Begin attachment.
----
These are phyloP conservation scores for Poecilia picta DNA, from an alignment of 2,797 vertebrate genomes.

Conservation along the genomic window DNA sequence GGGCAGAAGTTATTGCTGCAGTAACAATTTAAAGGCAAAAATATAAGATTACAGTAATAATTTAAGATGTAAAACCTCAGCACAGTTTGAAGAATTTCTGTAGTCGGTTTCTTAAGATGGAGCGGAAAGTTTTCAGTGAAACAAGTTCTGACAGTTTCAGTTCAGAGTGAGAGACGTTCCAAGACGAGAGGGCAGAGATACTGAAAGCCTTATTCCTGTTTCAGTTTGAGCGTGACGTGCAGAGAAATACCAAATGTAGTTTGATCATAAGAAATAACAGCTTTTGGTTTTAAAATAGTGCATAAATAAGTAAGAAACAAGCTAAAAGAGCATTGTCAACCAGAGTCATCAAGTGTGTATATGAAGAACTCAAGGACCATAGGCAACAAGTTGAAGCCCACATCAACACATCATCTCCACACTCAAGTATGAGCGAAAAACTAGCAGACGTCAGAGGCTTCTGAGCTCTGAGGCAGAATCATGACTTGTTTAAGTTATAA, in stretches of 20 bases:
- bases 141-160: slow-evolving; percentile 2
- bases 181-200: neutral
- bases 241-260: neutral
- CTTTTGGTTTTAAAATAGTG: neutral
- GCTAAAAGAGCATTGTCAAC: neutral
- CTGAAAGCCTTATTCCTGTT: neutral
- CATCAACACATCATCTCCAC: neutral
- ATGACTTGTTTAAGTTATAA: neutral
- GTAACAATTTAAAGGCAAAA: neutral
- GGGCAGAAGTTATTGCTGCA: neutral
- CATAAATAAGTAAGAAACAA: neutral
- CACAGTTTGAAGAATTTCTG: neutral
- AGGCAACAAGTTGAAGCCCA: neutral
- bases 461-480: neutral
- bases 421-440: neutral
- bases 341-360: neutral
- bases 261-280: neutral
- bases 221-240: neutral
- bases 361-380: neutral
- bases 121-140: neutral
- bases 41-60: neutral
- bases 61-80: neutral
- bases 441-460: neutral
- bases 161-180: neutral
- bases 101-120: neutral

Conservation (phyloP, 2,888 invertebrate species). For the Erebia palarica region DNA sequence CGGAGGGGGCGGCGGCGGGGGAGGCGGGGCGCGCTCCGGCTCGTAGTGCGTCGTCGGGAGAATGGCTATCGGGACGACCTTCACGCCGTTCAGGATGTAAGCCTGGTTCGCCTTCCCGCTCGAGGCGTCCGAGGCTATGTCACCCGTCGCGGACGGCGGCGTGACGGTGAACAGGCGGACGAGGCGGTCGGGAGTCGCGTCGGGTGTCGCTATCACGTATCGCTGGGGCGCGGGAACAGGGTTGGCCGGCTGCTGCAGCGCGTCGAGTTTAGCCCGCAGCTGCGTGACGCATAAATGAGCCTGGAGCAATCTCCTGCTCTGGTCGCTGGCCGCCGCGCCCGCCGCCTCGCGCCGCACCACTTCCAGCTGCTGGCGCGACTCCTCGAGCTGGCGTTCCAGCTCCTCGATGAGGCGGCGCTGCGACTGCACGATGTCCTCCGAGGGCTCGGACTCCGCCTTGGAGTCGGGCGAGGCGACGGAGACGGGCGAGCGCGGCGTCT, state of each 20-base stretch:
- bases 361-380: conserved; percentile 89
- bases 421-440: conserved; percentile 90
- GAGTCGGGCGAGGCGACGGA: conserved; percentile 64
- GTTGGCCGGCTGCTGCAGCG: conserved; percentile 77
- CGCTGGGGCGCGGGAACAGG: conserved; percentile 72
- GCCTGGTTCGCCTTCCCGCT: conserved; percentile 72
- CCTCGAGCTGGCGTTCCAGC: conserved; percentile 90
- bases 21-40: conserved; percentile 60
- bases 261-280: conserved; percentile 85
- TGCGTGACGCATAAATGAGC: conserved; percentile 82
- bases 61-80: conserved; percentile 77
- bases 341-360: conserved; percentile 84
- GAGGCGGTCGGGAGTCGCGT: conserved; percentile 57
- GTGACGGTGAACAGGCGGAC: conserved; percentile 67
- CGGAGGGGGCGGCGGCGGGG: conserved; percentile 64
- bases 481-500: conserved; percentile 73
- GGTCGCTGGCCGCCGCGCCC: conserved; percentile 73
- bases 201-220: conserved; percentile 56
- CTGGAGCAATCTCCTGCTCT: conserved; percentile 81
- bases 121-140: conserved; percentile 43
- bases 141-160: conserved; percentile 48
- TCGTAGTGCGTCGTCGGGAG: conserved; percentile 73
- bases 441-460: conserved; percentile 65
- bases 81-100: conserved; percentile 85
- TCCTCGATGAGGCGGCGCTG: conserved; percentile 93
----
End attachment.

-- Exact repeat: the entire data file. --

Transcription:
These are phyloP conservation scores for Poecilia picta DNA, from an alignment of 2,797 vertebrate genomes.

Conservation along the genomic window DNA sequence GGGCAGAAGTTATTGCTGCAGTAACAATTTAAAGGCAAAAATATAAGATTACAGTAATAATTTAAGATGTAAAACCTCAGCACAGTTTGAAGAATTTCTGTAGTCGGTTTCTTAAGATGGAGCGGAAAGTTTTCAGTGAAACAAGTTCTGACAGTTTCAGTTCAGAGTGAGAGACGTTCCAAGACGAGAGGGCAGAGATACTGAAAGCCTTATTCCTGTTTCAGTTTGAGCGTGACGTGCAGAGAAATACCAAATGTAGTTTGATCATAAGAAATAACAGCTTTTGGTTTTAAAATAGTGCATAAATAAGTAAGAAACAAGCTAAAAGAGCATTGTCAACCAGAGTCATCAAGTGTGTATATGAAGAACTCAAGGACCATAGGCAACAAGTTGAAGCCCACATCAACACATCATCTCCACACTCAAGTATGAGCGAAAAACTAGCAGACGTCAGAGGCTTCTGAGCTCTGAGGCAGAATCATGACTTGTTTAAGTTATAA, in stretches of 20 bases:
- bases 141-160: slow-evolving; percentile 2
- bases 181-200: neutral
- bases 241-260: neutral
- CTTTTGGTTTTAAAATAGTG: neutral
- GCTAAAAGAGCATTGTCAAC: neutral
- CTGAAAGCCTTATTCCTGTT: neutral
- CATCAACACATCATCTCCAC: neutral
- ATGACTTGTTTAAGTTATAA: neutral
- GTAACAATTTAAAGGCAAAA: neutral
- GGGCAGAAGTTATTGCTGCA: neutral
- CATAAATAAGTAAGAAACAA: neutral
- CACAGTTTGAAGAATTTCTG: neutral
- AGGCAACAAGTTGAAGCCCA: neutral
- bases 461-480: neutral
- bases 421-440: neutral
- bases 341-360: neutral
- bases 261-280: neutral
- bases 221-240: neutral
- bases 361-380: neutral
- bases 121-140: neutral
- bases 41-60: neutral
- bases 61-80: neutral
- bases 441-460: neutral
- bases 161-180: neutral
- bases 101-120: neutral

Conservation (phyloP, 2,888 invertebrate species). For the Erebia palarica region DNA sequence CGGAGGGGGCGGCGGCGGGGGAGGCGGGGCGCGCTCCGGCTCGTAGTGCGTCGTCGGGAGAATGGCTATCGGGACGACCTTCACGCCGTTCAGGATGTAAGCCTGGTTCGCCTTCCCGCTCGAGGCGTCCGAGGCTATGTCACCCGTCGCGGACGGCGGCGTGACGGTGAACAGGCGGACGAGGCGGTCGGGAGTCGCGTCGGGTGTCGCTATCACGTATCGCTGGGGCGCGGGAACAGGGTTGGCCGGCTGCTGCAGCGCGTCGAGTTTAGCCCGCAGCTGCGTGACGCATAAATGAGCCTGGAGCAATCTCCTGCTCTGGTCGCTGGCCGCCGCGCCCGCCGCCTCGCGCCGCACCACTTCCAGCTGCTGGCGCGACTCCTCGAGCTGGCGTTCCAGCTCCTCGATGAGGCGGCGCTGCGACTGCACGATGTCCTCCGAGGGCTCGGACTCCGCCTTGGAGTCGGGCGAGGCGACGGAGACGGGCGAGCGCGGCGTCT, state of each 20-base stretch:
- bases 361-380: conserved; percentile 89
- bases 421-440: conserved; percentile 90
- GAGTCGGGCGAGGCGACGGA: conserved; percentile 64
- GTTGGCCGGCTGCTGCAGCG: conserved; percentile 77
- CGCTGGGGCGCGGGAACAGG: conserved; percentile 72
- GCCTGGTTCGCCTTCCCGCT: conserved; percentile 72
- CCTCGAGCTGGCGTTCCAGC: conserved; percentile 90
- bases 21-40: conserved; percentile 60
- bases 261-280: conserved; percentile 85
- TGCGTGACGCATAAATGAGC: conserved; percentile 82
- bases 61-80: conserved; percentile 77
- bases 341-360: conserved; percentile 84
- GAGGCGGTCGGGAGTCGCGT: conserved; percentile 57
- GTGACGGTGAACAGGCGGAC: conserved; percentile 67
- CGGAGGGGGCGGCGGCGGGG: conserved; percentile 64
- bases 481-500: conserved; percentile 73
- GGTCGCTGGCCGCCGCGCCC: conserved; percentile 73
- bases 201-220: conserved; percentile 56
- CTGGAGCAATCTCCTGCTCT: conserved; percentile 81
- bases 121-140: conserved; percentile 43
- bases 141-160: conserved; percentile 48
- TCGTAGTGCGTCGTCGGGAG: conserved; percentile 73
- bases 441-460: conserved; percentile 65
- bases 81-100: conserved; percentile 85
- TCCTCGATGAGGCGGCGCTG: conserved; percentile 93